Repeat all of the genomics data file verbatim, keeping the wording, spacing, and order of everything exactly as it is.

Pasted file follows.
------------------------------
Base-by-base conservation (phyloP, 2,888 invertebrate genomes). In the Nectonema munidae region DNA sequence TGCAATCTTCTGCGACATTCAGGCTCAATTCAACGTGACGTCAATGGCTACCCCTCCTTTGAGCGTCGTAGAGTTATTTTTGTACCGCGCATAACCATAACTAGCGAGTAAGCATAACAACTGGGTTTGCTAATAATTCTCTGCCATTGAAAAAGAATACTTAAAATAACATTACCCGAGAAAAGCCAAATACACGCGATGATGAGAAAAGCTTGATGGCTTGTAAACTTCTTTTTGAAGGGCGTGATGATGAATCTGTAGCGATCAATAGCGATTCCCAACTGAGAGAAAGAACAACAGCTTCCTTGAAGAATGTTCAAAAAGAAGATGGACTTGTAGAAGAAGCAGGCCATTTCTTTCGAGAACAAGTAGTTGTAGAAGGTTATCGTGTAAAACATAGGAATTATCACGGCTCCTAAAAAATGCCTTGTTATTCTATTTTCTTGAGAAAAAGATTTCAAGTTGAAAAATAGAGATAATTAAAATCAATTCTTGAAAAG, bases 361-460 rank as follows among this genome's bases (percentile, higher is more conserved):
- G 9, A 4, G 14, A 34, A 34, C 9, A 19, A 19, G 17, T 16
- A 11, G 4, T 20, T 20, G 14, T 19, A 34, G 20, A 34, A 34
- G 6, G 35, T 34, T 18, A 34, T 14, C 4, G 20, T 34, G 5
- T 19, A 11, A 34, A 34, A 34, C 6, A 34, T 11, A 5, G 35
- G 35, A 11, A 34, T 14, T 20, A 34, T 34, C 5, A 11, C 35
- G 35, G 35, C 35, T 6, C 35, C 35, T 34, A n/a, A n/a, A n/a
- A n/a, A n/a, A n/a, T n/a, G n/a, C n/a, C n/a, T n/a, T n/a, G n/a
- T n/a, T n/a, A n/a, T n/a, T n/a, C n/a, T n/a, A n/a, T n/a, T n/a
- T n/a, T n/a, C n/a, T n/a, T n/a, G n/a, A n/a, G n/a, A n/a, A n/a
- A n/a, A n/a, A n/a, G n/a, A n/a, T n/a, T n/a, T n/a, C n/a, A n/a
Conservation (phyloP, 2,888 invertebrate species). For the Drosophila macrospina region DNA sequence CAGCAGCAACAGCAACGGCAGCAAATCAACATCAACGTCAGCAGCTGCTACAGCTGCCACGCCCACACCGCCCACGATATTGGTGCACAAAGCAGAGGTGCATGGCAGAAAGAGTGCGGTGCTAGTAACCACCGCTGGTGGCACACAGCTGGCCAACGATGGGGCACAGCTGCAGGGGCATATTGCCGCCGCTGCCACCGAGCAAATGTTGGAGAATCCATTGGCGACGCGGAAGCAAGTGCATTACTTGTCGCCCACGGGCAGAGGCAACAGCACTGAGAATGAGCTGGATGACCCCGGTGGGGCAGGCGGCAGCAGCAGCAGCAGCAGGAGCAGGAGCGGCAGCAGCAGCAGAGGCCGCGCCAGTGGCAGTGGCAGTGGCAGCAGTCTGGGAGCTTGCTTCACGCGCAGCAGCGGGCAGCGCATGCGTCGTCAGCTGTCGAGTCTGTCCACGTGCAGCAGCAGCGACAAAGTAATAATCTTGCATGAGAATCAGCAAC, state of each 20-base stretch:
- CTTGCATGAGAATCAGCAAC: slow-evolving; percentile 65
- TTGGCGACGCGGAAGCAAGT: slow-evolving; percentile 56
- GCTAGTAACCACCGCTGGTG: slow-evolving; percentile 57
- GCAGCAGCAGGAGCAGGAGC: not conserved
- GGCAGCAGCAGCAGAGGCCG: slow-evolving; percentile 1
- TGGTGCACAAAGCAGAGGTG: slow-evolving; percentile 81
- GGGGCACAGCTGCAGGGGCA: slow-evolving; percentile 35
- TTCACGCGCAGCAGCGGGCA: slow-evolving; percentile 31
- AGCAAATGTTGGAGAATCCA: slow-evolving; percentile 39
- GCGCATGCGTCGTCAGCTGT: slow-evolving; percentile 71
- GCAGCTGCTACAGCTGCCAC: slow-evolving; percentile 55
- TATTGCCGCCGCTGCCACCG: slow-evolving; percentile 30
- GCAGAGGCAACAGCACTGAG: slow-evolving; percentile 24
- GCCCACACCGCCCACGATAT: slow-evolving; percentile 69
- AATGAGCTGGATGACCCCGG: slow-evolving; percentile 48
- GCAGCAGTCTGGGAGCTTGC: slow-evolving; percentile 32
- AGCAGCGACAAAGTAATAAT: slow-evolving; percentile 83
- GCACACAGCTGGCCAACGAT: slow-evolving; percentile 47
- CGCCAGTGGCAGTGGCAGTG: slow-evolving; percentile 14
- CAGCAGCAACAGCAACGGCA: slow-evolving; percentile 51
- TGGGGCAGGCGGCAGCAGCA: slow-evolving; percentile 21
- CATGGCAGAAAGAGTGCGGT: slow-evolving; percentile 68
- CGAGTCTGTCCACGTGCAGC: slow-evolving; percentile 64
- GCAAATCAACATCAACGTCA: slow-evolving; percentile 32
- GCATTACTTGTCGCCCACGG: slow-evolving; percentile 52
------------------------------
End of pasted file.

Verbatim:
Base-by-base conservation (phyloP, 2,888 invertebrate genomes). In the Nectonema munidae region DNA sequence TGCAATCTTCTGCGACATTCAGGCTCAATTCAACGTGACGTCAATGGCTACCCCTCCTTTGAGCGTCGTAGAGTTATTTTTGTACCGCGCATAACCATAACTAGCGAGTAAGCATAACAACTGGGTTTGCTAATAATTCTCTGCCATTGAAAAAGAATACTTAAAATAACATTACCCGAGAAAAGCCAAATACACGCGATGATGAGAAAAGCTTGATGGCTTGTAAACTTCTTTTTGAAGGGCGTGATGATGAATCTGTAGCGATCAATAGCGATTCCCAACTGAGAGAAAGAACAACAGCTTCCTTGAAGAATGTTCAAAAAGAAGATGGACTTGTAGAAGAAGCAGGCCATTTCTTTCGAGAACAAGTAGTTGTAGAAGGTTATCGTGTAAAACATAGGAATTATCACGGCTCCTAAAAAATGCCTTGTTATTCTATTTTCTTGAGAAAAAGATTTCAAGTTGAAAAATAGAGATAATTAAAATCAATTCTTGAAAAG, bases 361-460 rank as follows among this genome's bases (percentile, higher is more conserved):
- G 9, A 4, G 14, A 34, A 34, C 9, A 19, A 19, G 17, T 16
- A 11, G 4, T 20, T 20, G 14, T 19, A 34, G 20, A 34, A 34
- G 6, G 35, T 34, T 18, A 34, T 14, C 4, G 20, T 34, G 5
- T 19, A 11, A 34, A 34, A 34, C 6, A 34, T 11, A 5, G 35
- G 35, A 11, A 34, T 14, T 20, A 34, T 34, C 5, A 11, C 35
- G 35, G 35, C 35, T 6, C 35, C 35, T 34, A n/a, A n/a, A n/a
- A n/a, A n/a, A n/a, T n/a, G n/a, C n/a, C n/a, T n/a, T n/a, G n/a
- T n/a, T n/a, A n/a, T n/a, T n/a, C n/a, T n/a, A n/a, T n/a, T n/a
- T n/a, T n/a, C n/a, T n/a, T n/a, G n/a, A n/a, G n/a, A n/a, A n/a
- A n/a, A n/a, A n/a, G n/a, A n/a, T n/a, T n/a, T n/a, C n/a, A n/a
Conservation (phyloP, 2,888 invertebrate species). For the Drosophila macrospina region DNA sequence CAGCAGCAACAGCAACGGCAGCAAATCAACATCAACGTCAGCAGCTGCTACAGCTGCCACGCCCACACCGCCCACGATATTGGTGCACAAAGCAGAGGTGCATGGCAGAAAGAGTGCGGTGCTAGTAACCACCGCTGGTGGCACACAGCTGGCCAACGATGGGGCACAGCTGCAGGGGCATATTGCCGCCGCTGCCACCGAGCAAATGTTGGAGAATCCATTGGCGACGCGGAAGCAAGTGCATTACTTGTCGCCCACGGGCAGAGGCAACAGCACTGAGAATGAGCTGGATGACCCCGGTGGGGCAGGCGGCAGCAGCAGCAGCAGCAGGAGCAGGAGCGGCAGCAGCAGCAGAGGCCGCGCCAGTGGCAGTGGCAGTGGCAGCAGTCTGGGAGCTTGCTTCACGCGCAGCAGCGGGCAGCGCATGCGTCGTCAGCTGTCGAGTCTGTCCACGTGCAGCAGCAGCGACAAAGTAATAATCTTGCATGAGAATCAGCAAC, state of each 20-base stretch:
- CTTGCATGAGAATCAGCAAC: slow-evolving; percentile 65
- TTGGCGACGCGGAAGCAAGT: slow-evolving; percentile 56
- GCTAGTAACCACCGCTGGTG: slow-evolving; percentile 57
- GCAGCAGCAGGAGCAGGAGC: not conserved
- GGCAGCAGCAGCAGAGGCCG: slow-evolving; percentile 1
- TGGTGCACAAAGCAGAGGTG: slow-evolving; percentile 81
- GGGGCACAGCTGCAGGGGCA: slow-evolving; percentile 35
- TTCACGCGCAGCAGCGGGCA: slow-evolving; percentile 31
- AGCAAATGTTGGAGAATCCA: slow-evolving; percentile 39
- GCGCATGCGTCGTCAGCTGT: slow-evolving; percentile 71
- GCAGCTGCTACAGCTGCCAC: slow-evolving; percentile 55
- TATTGCCGCCGCTGCCACCG: slow-evolving; percentile 30
- GCAGAGGCAACAGCACTGAG: slow-evolving; percentile 24
- GCCCACACCGCCCACGATAT: slow-evolving; percentile 69
- AATGAGCTGGATGACCCCGG: slow-evolving; percentile 48
- GCAGCAGTCTGGGAGCTTGC: slow-evolving; percentile 32
- AGCAGCGACAAAGTAATAAT: slow-evolving; percentile 83
- GCACACAGCTGGCCAACGAT: slow-evolving; percentile 47
- CGCCAGTGGCAGTGGCAGTG: slow-evolving; percentile 14
- CAGCAGCAACAGCAACGGCA: slow-evolving; percentile 51
- TGGGGCAGGCGGCAGCAGCA: slow-evolving; percentile 21
- CATGGCAGAAAGAGTGCGGT: slow-evolving; percentile 68
- CGAGTCTGTCCACGTGCAGC: slow-evolving; percentile 64
- GCAAATCAACATCAACGTCA: slow-evolving; percentile 32
- GCATTACTTGTCGCCCACGG: slow-evolving; percentile 52